Authors: Rajika L. Kuruwita, Michael Ireland, Aaron Rizzuto, Joao Bento, Christoph Federrath
First Author Institution: Australian National University
Status: Accepted to MNRAS open access
If you’ve ever seen Star Wars (the original saga), you probably remember that scene in A New Hope with the two suns. You know, Luke Skywalker is whining about being stuck on his home planet Tatooine and stomps off into the binary sunset. Two suns hover over the horizon in a way that we Earthlings never witness in our single star system.
Well, this scene in the science fiction masterpiece is not so far off from reality. Planets have been found to exist around binary star systems. Whether or not there are droids and Jedi on those planets is a different story.
Unfortunately, today’s paper is not about Star Wars. But, it is about those binary star systems and how likely these twin sun systems are to host planets. Planets are thought to form in disks of gas and dust surrounding their parent star, called protoplanetary disks. These disks go through many stages of their life cycle — they can look very different at different stages of planet formation — so any hint of disk material around a star may indicate that exoplanets are present.
It is thought that the lifetime of the disk — how long the disk material survives around the star — is very important in the planet formation process. For instance, if the material lasts for a long time around the star and holds up against phenomena like stellar wind, then planets have a longer time to develop. The question that today’s authors are investigating is whether disks existing in a binary star systems have a different lifetime than those found orbiting single stars. If such disks have a shorter lifetime than single-star disks, then planets may not be as likely to form in binary star systems. In contrast, if binary-star disks have similar lifetimes to those of their single-star counterparts, then planets should be equally likely to form in both configurations.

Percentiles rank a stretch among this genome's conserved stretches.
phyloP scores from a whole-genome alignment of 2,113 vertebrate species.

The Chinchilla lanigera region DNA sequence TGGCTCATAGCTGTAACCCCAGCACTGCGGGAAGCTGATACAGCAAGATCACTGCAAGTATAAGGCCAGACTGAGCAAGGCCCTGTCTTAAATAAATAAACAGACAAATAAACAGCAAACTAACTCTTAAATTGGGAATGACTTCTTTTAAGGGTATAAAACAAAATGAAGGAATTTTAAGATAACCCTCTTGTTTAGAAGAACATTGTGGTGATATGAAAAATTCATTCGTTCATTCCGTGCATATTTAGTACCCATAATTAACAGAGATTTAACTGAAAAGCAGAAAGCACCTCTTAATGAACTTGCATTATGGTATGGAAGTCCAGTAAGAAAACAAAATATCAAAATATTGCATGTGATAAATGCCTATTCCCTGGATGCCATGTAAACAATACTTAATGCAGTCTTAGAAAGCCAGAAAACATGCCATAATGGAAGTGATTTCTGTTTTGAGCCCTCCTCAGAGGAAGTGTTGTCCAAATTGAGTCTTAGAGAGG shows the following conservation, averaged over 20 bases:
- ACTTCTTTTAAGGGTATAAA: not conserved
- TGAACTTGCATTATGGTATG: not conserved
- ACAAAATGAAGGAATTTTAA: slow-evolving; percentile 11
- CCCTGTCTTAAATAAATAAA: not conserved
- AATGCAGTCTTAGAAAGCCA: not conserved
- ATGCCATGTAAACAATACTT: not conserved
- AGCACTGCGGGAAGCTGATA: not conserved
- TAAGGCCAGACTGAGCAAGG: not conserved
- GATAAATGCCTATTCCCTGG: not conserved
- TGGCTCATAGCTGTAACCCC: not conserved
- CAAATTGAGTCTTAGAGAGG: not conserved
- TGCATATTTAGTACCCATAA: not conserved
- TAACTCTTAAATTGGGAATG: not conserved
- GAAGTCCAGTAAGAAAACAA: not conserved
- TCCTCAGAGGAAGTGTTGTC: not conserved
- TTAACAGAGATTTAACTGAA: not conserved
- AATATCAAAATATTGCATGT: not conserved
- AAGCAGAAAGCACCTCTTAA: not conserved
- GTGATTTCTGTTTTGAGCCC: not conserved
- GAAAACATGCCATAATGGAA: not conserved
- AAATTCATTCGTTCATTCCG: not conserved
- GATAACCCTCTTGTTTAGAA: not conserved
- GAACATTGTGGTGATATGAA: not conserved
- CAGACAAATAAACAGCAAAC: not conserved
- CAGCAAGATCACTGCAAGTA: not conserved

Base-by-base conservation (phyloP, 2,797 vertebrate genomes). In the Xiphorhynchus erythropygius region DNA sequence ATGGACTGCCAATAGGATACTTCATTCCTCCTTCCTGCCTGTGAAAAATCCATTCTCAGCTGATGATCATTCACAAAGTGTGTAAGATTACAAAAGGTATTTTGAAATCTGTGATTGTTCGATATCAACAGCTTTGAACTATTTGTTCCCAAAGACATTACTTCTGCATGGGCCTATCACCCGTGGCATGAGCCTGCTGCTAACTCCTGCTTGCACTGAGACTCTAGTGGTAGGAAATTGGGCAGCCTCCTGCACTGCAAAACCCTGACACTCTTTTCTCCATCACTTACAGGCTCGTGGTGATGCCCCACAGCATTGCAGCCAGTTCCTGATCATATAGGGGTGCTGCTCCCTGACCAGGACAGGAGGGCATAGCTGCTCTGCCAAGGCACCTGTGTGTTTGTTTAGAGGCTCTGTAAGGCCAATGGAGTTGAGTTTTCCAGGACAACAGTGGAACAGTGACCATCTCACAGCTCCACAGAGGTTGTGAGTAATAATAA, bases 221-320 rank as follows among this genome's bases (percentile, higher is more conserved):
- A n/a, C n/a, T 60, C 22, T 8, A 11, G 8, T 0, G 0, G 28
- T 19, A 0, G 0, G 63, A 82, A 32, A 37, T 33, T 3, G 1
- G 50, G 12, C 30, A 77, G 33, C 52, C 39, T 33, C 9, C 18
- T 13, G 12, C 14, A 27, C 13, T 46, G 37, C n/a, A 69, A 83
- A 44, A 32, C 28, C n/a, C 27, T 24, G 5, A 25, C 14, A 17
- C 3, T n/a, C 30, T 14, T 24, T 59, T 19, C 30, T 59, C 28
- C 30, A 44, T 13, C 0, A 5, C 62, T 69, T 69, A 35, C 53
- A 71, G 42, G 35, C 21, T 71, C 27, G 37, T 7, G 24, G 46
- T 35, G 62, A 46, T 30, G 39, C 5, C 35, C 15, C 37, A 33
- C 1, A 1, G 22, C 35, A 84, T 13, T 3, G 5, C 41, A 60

The authors of today’s paper examine the Upper Scorpius (US) and Upper Centaurus-Lupus (UCL) regions of the Sco-Cen association, a group of stars in Scorpius and Centaurus that formed together and still move through space together. The Sco-Cen association is the nearest region to us that hosts massive star formation, so it is a good place to look for stars with circumstellar disks.
Before they could find the binaries, the authors first had to find US and UCL members to investigate. They determined membership probability based on age, distance, and proper motion, since these parameters have been well determined for other stars in the Sco-Cen association. After gathering potential US and UCL members, they started the search for infrared (IR) excess, which serves as a good indicator for the presence of a circumstellar disk.
IR excess simply refers to the detection of more IR light around a star than would be expected from the star alone. Such excess comes from the dust in a circumstellar disk. This dust absorbs radiation from the host star and re-emits heat at IR (or longer) wavelengths. Dust that is closer to the star will get hotter and therefore re-emit at shorter IR wavelengths, and cool dust farther from the star will re-emit at longer wavelengths.
In this paper, the authors use IR data from the WISE telescope as a disk indicator. By picking out stars that were extra bright in one of WISE’s IR filters, they identified their chosen members that likely host a disk (Figure 1).
The next step was to figure out if any of these final targets are part of a binary system. The authors obtained spectra for all of their targets in order to search for any radial velocity (RV) variability over the available epochs, which may indicate a companion star.
Studying the spectra led the authors to discover that two of their targets are double-lined spectroscopic binaries, stars that give away the presence of a companion star by showing two sets of spectral lines.
The rest of the targets were not so straightforward. Using Bayesian statistics, the authors created a measure to determine how the RV for each star differed over the observations and added 4 more stars to the binary bunch (Figure 2).